This same “alien threat” theme (minus the Halley’s Comet remark, then much in the news due to its 1986 passage) was repeated by Reagan in several speeches and other more casual remarks in the period of 1985-1988. Lack of space prevents us from transcribing all of them, but they’re all variations on the same theme. First came his casual remarks to the Fallston High School in Maryland on Dec. 5, 1985; followed by an important speech to the United Nation General Assembly on Sept, 21, 1987; and a final speech to the National Security Forum in Chicago on May 4, 1988. There was also an important speech by Gorbachev at the Grand Kremlin Palace on Feb. 16, 1987, which confirmed Reagan had brought up the theme in Geneva, adding that “I shall not dispute the hypothesis [of a united front against the aliens], though I think it’s early yet to worry about such an intrusion.”
The UN speech is the most important one because of its official status and global audience. Important speeches underwent a series of editing sessions and revised drafts between the speech writer and the president. All the sources consulted on this issue are emphatic that the alien insertion was purely the Gipper’s own idea. In fact, none of the president’s aides, speech writers and handlers liked it at all, and it never appeared on the original drafts. But Reagan kept adding it or saying it impromptu anyway. Lou Cannon, a close friend, journalist, and author of several books on Reagan’s career, devotes several pages to the alien remarks in his bulky, authoritative 948-page book, ‘President Reagan – The Role of a Lifetime’ (Simon & Schuster, 1991). “Reagan’s idea was not part of the script, and it startled his advisors,” wrote Cannon, adding that Colin Powell (then Reagan’s National Security Advisor) “struggled diligently to keep interplanetary references out of Reagan’s speeches.”
Cannon adds that Powell nicknamed Reagan’s theme “the little green men,” and was convinced the idea was inspired by the classic 1951 sci-fi movie ‘The Day the Earth Stood Still.’ Cannon discusses Reagan’s earlier interest in the Hollywood sci-fi culture and also his idealistic or visionary side. He left out the 1974 UFO sighting, which must have also played a role in the president’s beliefs. Cannon documents the tug-of-war between the Gipper and his handlers regarding the use of his “space fantasy” in the UN speech. Canadian researcher Grant Cameron found a hand-written comment by Reagan to his assistant Rhett Dawson about the text of the speech: “I think there is too much anti-Soviet preaching in view of what we are trying to achieve right now. And toward the end perhaps I still would like my ‘fantasy’—how quickly our differences worldwide would vanish if creatures from another planet would threaten this world. RR”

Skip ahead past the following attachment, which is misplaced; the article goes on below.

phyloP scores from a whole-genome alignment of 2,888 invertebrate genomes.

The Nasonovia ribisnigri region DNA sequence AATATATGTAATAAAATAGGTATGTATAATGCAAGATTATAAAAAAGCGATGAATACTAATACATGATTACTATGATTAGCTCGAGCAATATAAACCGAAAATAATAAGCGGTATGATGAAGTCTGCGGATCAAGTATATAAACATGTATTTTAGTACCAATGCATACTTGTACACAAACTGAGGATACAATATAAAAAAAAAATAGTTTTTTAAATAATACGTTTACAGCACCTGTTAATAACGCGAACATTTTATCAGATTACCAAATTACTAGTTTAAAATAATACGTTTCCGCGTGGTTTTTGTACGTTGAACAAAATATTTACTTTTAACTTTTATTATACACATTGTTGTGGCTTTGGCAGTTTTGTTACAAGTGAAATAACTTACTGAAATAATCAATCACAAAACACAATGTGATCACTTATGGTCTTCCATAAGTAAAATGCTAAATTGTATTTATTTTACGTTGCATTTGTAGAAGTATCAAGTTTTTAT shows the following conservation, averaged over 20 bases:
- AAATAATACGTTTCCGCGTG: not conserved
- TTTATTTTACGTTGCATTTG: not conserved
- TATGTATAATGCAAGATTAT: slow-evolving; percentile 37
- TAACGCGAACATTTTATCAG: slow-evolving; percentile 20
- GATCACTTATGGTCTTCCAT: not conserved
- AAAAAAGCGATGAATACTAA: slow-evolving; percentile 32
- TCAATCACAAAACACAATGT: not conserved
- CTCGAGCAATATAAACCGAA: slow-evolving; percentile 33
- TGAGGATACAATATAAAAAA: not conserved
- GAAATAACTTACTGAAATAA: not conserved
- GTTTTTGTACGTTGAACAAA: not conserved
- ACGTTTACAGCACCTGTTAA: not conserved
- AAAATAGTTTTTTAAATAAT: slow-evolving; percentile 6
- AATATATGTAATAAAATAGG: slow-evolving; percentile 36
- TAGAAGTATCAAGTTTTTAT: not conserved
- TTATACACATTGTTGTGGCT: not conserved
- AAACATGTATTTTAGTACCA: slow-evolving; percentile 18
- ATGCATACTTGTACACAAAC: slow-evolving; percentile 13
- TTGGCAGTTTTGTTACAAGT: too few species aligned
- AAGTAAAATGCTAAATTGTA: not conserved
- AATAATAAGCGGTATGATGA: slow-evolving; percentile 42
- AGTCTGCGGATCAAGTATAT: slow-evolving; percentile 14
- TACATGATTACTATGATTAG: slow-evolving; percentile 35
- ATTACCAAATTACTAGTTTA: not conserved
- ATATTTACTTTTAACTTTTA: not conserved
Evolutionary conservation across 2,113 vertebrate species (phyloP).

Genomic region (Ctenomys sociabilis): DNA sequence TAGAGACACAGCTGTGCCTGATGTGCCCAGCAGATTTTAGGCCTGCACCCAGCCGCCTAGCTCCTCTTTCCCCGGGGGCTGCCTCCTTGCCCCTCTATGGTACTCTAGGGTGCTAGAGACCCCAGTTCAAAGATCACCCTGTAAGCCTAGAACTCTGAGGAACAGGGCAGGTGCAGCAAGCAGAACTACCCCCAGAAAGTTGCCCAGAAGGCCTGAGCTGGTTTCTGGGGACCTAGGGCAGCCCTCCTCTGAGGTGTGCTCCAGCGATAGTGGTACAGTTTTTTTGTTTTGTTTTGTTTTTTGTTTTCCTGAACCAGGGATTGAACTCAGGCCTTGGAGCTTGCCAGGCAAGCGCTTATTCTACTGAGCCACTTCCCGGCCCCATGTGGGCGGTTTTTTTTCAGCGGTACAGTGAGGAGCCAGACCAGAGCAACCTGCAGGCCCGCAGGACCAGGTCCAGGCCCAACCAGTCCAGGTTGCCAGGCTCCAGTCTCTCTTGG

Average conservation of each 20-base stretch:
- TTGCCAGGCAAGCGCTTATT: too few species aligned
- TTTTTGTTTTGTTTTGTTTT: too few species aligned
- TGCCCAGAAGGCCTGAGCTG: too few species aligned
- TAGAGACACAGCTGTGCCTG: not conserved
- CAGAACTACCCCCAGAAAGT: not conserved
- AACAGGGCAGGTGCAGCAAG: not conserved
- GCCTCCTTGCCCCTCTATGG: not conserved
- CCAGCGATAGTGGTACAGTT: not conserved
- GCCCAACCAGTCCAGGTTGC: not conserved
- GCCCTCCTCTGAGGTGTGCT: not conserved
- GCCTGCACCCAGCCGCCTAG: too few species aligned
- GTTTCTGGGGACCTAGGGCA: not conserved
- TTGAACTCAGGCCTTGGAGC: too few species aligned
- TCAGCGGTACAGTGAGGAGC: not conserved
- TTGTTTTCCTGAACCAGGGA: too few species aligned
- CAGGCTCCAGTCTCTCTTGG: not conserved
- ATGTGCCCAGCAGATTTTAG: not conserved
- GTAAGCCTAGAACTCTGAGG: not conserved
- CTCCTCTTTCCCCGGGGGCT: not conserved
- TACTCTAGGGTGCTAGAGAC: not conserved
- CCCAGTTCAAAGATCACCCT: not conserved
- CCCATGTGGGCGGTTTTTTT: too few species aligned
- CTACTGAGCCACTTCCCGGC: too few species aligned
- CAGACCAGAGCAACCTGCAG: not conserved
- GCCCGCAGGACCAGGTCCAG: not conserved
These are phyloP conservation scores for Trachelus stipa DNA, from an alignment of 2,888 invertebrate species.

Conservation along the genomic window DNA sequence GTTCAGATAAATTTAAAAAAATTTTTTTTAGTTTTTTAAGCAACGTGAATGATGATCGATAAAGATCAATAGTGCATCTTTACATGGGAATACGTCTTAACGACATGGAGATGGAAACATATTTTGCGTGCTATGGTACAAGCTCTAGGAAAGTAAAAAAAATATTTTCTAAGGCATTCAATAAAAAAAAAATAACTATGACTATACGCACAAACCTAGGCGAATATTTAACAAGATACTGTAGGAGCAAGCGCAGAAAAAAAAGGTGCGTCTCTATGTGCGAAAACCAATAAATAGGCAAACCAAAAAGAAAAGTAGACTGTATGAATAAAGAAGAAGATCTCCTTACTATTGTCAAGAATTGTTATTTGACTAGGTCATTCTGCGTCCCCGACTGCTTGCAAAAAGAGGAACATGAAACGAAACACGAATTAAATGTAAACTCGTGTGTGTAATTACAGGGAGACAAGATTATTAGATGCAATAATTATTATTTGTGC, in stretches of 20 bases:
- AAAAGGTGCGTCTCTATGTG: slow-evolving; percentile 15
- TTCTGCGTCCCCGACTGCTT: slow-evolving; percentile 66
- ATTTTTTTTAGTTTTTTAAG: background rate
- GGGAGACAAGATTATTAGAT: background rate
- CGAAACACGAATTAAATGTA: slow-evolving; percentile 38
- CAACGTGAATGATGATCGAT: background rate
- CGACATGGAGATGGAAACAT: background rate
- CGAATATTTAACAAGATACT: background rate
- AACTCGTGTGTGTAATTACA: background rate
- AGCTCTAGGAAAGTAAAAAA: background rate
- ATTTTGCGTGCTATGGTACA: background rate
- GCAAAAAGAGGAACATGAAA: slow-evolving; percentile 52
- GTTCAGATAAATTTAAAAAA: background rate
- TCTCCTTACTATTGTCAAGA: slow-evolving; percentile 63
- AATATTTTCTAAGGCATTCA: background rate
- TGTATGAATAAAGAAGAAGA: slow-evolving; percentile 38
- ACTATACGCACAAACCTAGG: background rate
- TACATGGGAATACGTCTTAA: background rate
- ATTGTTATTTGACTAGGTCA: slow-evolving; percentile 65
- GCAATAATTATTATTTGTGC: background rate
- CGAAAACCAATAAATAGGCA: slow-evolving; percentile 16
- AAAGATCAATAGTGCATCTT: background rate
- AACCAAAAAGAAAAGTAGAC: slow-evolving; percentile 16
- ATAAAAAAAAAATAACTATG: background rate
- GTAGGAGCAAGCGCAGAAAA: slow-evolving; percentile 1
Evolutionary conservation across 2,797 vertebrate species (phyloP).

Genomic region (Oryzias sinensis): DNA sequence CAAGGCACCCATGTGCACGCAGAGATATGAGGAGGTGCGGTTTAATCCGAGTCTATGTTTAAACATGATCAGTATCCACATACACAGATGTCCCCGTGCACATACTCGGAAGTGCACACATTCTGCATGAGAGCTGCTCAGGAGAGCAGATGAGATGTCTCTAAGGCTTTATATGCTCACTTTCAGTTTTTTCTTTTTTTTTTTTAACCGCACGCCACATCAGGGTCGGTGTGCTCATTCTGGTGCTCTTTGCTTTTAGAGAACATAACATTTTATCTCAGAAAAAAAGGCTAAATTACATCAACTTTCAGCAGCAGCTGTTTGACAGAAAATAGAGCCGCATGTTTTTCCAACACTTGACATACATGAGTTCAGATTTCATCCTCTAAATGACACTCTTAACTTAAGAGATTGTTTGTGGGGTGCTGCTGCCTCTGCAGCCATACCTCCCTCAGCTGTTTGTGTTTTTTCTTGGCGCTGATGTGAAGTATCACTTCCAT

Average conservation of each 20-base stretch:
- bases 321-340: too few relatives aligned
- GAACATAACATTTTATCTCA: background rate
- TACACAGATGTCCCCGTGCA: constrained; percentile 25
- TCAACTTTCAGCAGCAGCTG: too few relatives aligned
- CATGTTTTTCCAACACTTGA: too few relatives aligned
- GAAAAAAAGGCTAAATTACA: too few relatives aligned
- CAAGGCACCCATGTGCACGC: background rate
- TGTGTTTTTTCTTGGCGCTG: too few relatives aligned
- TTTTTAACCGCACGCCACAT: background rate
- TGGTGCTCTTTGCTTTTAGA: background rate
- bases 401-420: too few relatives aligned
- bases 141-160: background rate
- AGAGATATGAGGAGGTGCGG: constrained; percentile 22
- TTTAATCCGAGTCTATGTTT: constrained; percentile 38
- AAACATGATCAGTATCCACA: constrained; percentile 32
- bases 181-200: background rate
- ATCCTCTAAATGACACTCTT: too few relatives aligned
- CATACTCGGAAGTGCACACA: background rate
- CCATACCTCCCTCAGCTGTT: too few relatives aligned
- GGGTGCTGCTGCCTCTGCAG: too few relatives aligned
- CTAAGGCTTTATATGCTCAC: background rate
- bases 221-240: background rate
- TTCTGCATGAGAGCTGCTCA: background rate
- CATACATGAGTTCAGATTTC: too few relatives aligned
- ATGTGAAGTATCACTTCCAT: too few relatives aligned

The UN speech’s final version contained the following passage: “In our obsession with antagonisms of the moment, we often forget how much unites all the members of humanity. Perhaps we need some outside, universal threat to make us recognize this common bond. I occasionally think how quickly our differences worldwide would vanish if we were facing an alien threat from outside of this world. And yet I ask — is not an alien force already among us? What could be more alien to the universal aspiration of our people than war and the threat of war?” Cannon makes the point that “Reagan knew that his story was a transcendent and understandable way of expressing the primacy of world peace and the necessity of cooperation between the superpowers. Powell, who had kept similar passages out of other speeches, realized that the example was important to Reagan and yielded.”
We could go on with other examples and quotations but I think we’ve made our point. Reagan’s political opponents always accused him of being just an actor reading a script, but the record is clear on this one that the alien theme was his own idea and he even had to fight for it. Those interested in digesting all the minutia should check Grant Cameron’s presidentialufo.com website, which has not only Reagan’s but all ufological remarks, rumors and documents about every president since Truman.